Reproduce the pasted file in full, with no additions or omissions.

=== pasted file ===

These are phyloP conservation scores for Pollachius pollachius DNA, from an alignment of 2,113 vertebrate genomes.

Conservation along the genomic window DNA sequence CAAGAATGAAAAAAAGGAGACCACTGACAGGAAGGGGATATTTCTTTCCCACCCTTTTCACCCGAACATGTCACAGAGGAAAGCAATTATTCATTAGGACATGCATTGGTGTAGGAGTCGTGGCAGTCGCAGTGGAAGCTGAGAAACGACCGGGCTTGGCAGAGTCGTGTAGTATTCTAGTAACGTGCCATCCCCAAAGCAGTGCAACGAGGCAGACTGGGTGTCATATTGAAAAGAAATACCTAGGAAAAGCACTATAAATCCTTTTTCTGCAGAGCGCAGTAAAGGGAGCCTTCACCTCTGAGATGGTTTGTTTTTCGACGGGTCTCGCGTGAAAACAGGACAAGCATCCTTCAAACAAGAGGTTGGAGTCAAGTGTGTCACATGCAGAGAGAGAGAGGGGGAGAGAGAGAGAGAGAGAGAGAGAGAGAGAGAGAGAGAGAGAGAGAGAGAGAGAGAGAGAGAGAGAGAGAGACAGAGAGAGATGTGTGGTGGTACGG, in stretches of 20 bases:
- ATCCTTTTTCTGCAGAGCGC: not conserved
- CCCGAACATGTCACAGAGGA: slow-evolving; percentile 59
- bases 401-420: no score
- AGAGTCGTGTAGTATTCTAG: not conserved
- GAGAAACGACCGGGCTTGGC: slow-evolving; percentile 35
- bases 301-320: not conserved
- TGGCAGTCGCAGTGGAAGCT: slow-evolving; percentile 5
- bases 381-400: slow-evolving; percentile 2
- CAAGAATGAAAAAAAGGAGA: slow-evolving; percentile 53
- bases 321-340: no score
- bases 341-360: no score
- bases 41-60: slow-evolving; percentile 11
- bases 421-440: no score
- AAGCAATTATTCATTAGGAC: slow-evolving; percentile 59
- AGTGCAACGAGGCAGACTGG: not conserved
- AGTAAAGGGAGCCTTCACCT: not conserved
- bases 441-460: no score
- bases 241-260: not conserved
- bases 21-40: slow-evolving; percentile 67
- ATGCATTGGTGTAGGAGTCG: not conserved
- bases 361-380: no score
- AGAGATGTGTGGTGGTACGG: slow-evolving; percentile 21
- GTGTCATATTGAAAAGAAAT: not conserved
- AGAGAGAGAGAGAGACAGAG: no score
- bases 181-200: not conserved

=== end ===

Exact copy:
These are phyloP conservation scores for Pollachius pollachius DNA, from an alignment of 2,113 vertebrate genomes.

Conservation along the genomic window DNA sequence CAAGAATGAAAAAAAGGAGACCACTGACAGGAAGGGGATATTTCTTTCCCACCCTTTTCACCCGAACATGTCACAGAGGAAAGCAATTATTCATTAGGACATGCATTGGTGTAGGAGTCGTGGCAGTCGCAGTGGAAGCTGAGAAACGACCGGGCTTGGCAGAGTCGTGTAGTATTCTAGTAACGTGCCATCCCCAAAGCAGTGCAACGAGGCAGACTGGGTGTCATATTGAAAAGAAATACCTAGGAAAAGCACTATAAATCCTTTTTCTGCAGAGCGCAGTAAAGGGAGCCTTCACCTCTGAGATGGTTTGTTTTTCGACGGGTCTCGCGTGAAAACAGGACAAGCATCCTTCAAACAAGAGGTTGGAGTCAAGTGTGTCACATGCAGAGAGAGAGAGGGGGAGAGAGAGAGAGAGAGAGAGAGAGAGAGAGAGAGAGAGAGAGAGAGAGAGAGAGAGAGAGAGAGAGAGAGACAGAGAGAGATGTGTGGTGGTACGG, in stretches of 20 bases:
- ATCCTTTTTCTGCAGAGCGC: not conserved
- CCCGAACATGTCACAGAGGA: slow-evolving; percentile 59
- bases 401-420: no score
- AGAGTCGTGTAGTATTCTAG: not conserved
- GAGAAACGACCGGGCTTGGC: slow-evolving; percentile 35
- bases 301-320: not conserved
- TGGCAGTCGCAGTGGAAGCT: slow-evolving; percentile 5
- bases 381-400: slow-evolving; percentile 2
- CAAGAATGAAAAAAAGGAGA: slow-evolving; percentile 53
- bases 321-340: no score
- bases 341-360: no score
- bases 41-60: slow-evolving; percentile 11
- bases 421-440: no score
- AAGCAATTATTCATTAGGAC: slow-evolving; percentile 59
- AGTGCAACGAGGCAGACTGG: not conserved
- AGTAAAGGGAGCCTTCACCT: not conserved
- bases 441-460: no score
- bases 241-260: not conserved
- bases 21-40: slow-evolving; percentile 67
- ATGCATTGGTGTAGGAGTCG: not conserved
- bases 361-380: no score
- AGAGATGTGTGGTGGTACGG: slow-evolving; percentile 21
- GTGTCATATTGAAAAGAAAT: not conserved
- AGAGAGAGAGAGAGACAGAG: no score
- bases 181-200: not conserved